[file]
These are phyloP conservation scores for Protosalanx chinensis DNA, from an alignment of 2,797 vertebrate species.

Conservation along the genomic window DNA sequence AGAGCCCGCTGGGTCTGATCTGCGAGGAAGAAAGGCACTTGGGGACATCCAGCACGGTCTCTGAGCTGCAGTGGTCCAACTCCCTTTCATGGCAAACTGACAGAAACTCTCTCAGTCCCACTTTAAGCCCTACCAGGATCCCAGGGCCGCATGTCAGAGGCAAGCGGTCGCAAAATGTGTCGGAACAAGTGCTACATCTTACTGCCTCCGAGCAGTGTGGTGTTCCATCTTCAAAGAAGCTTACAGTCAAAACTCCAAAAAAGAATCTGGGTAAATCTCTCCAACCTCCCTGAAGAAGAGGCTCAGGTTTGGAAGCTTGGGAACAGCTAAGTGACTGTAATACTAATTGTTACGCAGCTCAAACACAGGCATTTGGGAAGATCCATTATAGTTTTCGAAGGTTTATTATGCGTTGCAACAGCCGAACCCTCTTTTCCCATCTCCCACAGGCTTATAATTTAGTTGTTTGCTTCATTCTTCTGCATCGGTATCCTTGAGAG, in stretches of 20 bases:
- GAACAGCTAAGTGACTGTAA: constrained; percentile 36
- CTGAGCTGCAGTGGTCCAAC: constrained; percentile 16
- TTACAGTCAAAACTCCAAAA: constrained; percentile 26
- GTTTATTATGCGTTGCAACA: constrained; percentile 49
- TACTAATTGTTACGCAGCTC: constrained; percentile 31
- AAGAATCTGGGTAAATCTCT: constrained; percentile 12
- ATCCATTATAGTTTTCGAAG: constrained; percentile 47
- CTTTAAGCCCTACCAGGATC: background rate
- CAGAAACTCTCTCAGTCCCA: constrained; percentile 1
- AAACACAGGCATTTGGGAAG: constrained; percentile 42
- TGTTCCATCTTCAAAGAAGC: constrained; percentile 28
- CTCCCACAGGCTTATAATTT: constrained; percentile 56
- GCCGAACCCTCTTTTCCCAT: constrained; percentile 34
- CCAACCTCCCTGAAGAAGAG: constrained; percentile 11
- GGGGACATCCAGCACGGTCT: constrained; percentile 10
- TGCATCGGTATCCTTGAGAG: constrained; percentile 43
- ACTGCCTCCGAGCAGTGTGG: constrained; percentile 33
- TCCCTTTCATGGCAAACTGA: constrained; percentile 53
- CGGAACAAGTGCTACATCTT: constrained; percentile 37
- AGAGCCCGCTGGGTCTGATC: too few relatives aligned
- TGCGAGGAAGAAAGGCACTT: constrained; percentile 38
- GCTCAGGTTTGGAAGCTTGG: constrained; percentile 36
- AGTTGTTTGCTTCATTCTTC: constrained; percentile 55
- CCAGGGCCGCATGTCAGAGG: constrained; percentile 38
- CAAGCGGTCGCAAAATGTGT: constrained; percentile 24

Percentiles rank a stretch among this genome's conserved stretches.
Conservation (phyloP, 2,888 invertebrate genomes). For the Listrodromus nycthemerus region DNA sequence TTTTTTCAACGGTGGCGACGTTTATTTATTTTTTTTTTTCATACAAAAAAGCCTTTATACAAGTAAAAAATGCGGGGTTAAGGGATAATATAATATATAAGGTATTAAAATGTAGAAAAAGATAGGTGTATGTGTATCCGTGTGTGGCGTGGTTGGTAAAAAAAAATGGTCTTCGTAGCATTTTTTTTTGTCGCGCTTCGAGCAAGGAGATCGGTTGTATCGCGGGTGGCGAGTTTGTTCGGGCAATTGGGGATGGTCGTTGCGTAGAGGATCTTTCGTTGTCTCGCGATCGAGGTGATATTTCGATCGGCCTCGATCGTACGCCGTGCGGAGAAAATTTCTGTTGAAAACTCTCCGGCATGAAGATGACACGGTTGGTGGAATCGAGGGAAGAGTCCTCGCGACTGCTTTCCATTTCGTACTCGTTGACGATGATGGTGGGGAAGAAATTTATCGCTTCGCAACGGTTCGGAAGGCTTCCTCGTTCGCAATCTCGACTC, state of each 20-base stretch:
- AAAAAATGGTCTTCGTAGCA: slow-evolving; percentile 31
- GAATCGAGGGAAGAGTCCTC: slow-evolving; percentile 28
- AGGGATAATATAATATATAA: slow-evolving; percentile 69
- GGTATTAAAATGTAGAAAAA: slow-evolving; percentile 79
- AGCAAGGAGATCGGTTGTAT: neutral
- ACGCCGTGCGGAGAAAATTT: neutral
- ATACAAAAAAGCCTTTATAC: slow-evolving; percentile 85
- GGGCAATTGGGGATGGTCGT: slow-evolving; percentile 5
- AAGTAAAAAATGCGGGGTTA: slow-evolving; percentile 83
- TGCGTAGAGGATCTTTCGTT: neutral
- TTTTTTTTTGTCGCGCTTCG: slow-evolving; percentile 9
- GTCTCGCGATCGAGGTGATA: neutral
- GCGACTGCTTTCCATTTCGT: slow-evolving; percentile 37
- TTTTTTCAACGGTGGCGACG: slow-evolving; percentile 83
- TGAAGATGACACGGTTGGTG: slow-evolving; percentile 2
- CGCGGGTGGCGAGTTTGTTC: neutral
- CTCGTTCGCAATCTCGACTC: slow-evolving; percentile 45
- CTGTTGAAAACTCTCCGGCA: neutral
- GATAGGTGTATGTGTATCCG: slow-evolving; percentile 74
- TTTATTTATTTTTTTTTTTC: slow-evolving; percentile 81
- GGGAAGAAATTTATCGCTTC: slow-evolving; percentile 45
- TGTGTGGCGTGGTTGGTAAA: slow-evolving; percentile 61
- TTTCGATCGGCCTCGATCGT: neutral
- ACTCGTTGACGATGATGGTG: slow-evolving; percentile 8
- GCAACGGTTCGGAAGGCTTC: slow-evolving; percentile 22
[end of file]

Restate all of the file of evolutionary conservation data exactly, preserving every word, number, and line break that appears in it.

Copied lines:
These are phyloP conservation scores for Protosalanx chinensis DNA, from an alignment of 2,797 vertebrate species.

Conservation along the genomic window DNA sequence AGAGCCCGCTGGGTCTGATCTGCGAGGAAGAAAGGCACTTGGGGACATCCAGCACGGTCTCTGAGCTGCAGTGGTCCAACTCCCTTTCATGGCAAACTGACAGAAACTCTCTCAGTCCCACTTTAAGCCCTACCAGGATCCCAGGGCCGCATGTCAGAGGCAAGCGGTCGCAAAATGTGTCGGAACAAGTGCTACATCTTACTGCCTCCGAGCAGTGTGGTGTTCCATCTTCAAAGAAGCTTACAGTCAAAACTCCAAAAAAGAATCTGGGTAAATCTCTCCAACCTCCCTGAAGAAGAGGCTCAGGTTTGGAAGCTTGGGAACAGCTAAGTGACTGTAATACTAATTGTTACGCAGCTCAAACACAGGCATTTGGGAAGATCCATTATAGTTTTCGAAGGTTTATTATGCGTTGCAACAGCCGAACCCTCTTTTCCCATCTCCCACAGGCTTATAATTTAGTTGTTTGCTTCATTCTTCTGCATCGGTATCCTTGAGAG, in stretches of 20 bases:
- GAACAGCTAAGTGACTGTAA: constrained; percentile 36
- CTGAGCTGCAGTGGTCCAAC: constrained; percentile 16
- TTACAGTCAAAACTCCAAAA: constrained; percentile 26
- GTTTATTATGCGTTGCAACA: constrained; percentile 49
- TACTAATTGTTACGCAGCTC: constrained; percentile 31
- AAGAATCTGGGTAAATCTCT: constrained; percentile 12
- ATCCATTATAGTTTTCGAAG: constrained; percentile 47
- CTTTAAGCCCTACCAGGATC: background rate
- CAGAAACTCTCTCAGTCCCA: constrained; percentile 1
- AAACACAGGCATTTGGGAAG: constrained; percentile 42
- TGTTCCATCTTCAAAGAAGC: constrained; percentile 28
- CTCCCACAGGCTTATAATTT: constrained; percentile 56
- GCCGAACCCTCTTTTCCCAT: constrained; percentile 34
- CCAACCTCCCTGAAGAAGAG: constrained; percentile 11
- GGGGACATCCAGCACGGTCT: constrained; percentile 10
- TGCATCGGTATCCTTGAGAG: constrained; percentile 43
- ACTGCCTCCGAGCAGTGTGG: constrained; percentile 33
- TCCCTTTCATGGCAAACTGA: constrained; percentile 53
- CGGAACAAGTGCTACATCTT: constrained; percentile 37
- AGAGCCCGCTGGGTCTGATC: too few relatives aligned
- TGCGAGGAAGAAAGGCACTT: constrained; percentile 38
- GCTCAGGTTTGGAAGCTTGG: constrained; percentile 36
- AGTTGTTTGCTTCATTCTTC: constrained; percentile 55
- CCAGGGCCGCATGTCAGAGG: constrained; percentile 38
- CAAGCGGTCGCAAAATGTGT: constrained; percentile 24

Percentiles rank a stretch among this genome's conserved stretches.
Conservation (phyloP, 2,888 invertebrate genomes). For the Listrodromus nycthemerus region DNA sequence TTTTTTCAACGGTGGCGACGTTTATTTATTTTTTTTTTTCATACAAAAAAGCCTTTATACAAGTAAAAAATGCGGGGTTAAGGGATAATATAATATATAAGGTATTAAAATGTAGAAAAAGATAGGTGTATGTGTATCCGTGTGTGGCGTGGTTGGTAAAAAAAAATGGTCTTCGTAGCATTTTTTTTTGTCGCGCTTCGAGCAAGGAGATCGGTTGTATCGCGGGTGGCGAGTTTGTTCGGGCAATTGGGGATGGTCGTTGCGTAGAGGATCTTTCGTTGTCTCGCGATCGAGGTGATATTTCGATCGGCCTCGATCGTACGCCGTGCGGAGAAAATTTCTGTTGAAAACTCTCCGGCATGAAGATGACACGGTTGGTGGAATCGAGGGAAGAGTCCTCGCGACTGCTTTCCATTTCGTACTCGTTGACGATGATGGTGGGGAAGAAATTTATCGCTTCGCAACGGTTCGGAAGGCTTCCTCGTTCGCAATCTCGACTC, state of each 20-base stretch:
- AAAAAATGGTCTTCGTAGCA: slow-evolving; percentile 31
- GAATCGAGGGAAGAGTCCTC: slow-evolving; percentile 28
- AGGGATAATATAATATATAA: slow-evolving; percentile 69
- GGTATTAAAATGTAGAAAAA: slow-evolving; percentile 79
- AGCAAGGAGATCGGTTGTAT: neutral
- ACGCCGTGCGGAGAAAATTT: neutral
- ATACAAAAAAGCCTTTATAC: slow-evolving; percentile 85
- GGGCAATTGGGGATGGTCGT: slow-evolving; percentile 5
- AAGTAAAAAATGCGGGGTTA: slow-evolving; percentile 83
- TGCGTAGAGGATCTTTCGTT: neutral
- TTTTTTTTTGTCGCGCTTCG: slow-evolving; percentile 9
- GTCTCGCGATCGAGGTGATA: neutral
- GCGACTGCTTTCCATTTCGT: slow-evolving; percentile 37
- TTTTTTCAACGGTGGCGACG: slow-evolving; percentile 83
- TGAAGATGACACGGTTGGTG: slow-evolving; percentile 2
- CGCGGGTGGCGAGTTTGTTC: neutral
- CTCGTTCGCAATCTCGACTC: slow-evolving; percentile 45
- CTGTTGAAAACTCTCCGGCA: neutral
- GATAGGTGTATGTGTATCCG: slow-evolving; percentile 74
- TTTATTTATTTTTTTTTTTC: slow-evolving; percentile 81
- GGGAAGAAATTTATCGCTTC: slow-evolving; percentile 45
- TGTGTGGCGTGGTTGGTAAA: slow-evolving; percentile 61
- TTTCGATCGGCCTCGATCGT: neutral
- ACTCGTTGACGATGATGGTG: slow-evolving; percentile 8
- GCAACGGTTCGGAAGGCTTC: slow-evolving; percentile 22